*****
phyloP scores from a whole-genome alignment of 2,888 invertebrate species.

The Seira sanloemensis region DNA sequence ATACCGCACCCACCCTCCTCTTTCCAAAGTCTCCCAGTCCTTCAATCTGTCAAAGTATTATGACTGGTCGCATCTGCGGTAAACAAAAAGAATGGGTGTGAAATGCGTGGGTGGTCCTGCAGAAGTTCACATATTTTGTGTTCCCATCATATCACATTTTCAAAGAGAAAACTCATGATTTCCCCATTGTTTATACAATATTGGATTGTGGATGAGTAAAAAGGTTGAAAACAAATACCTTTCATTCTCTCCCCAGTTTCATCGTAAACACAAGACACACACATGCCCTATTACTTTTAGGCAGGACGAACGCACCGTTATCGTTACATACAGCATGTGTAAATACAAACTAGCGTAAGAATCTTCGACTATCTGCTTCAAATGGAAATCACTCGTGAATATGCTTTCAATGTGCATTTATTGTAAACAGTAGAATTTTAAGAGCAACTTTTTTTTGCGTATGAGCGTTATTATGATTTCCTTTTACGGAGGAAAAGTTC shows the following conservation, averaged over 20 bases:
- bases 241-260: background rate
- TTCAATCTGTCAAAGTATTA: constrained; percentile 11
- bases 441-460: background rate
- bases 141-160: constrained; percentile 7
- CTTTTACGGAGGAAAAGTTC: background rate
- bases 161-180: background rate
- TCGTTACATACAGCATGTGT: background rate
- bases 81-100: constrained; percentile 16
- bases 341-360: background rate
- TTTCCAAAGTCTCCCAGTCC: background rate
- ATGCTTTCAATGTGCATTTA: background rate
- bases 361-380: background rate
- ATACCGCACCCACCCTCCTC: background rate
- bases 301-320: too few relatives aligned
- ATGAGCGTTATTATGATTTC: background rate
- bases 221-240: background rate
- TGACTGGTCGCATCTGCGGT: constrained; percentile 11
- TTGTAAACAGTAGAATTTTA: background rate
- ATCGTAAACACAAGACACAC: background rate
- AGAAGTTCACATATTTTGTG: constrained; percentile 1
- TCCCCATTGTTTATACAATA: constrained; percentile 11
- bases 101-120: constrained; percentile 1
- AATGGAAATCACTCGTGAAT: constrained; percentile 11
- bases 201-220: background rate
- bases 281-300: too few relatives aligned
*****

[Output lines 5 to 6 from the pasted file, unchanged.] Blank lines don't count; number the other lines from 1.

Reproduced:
- bases 441-460: background rate
- bases 141-160: constrained; percentile 7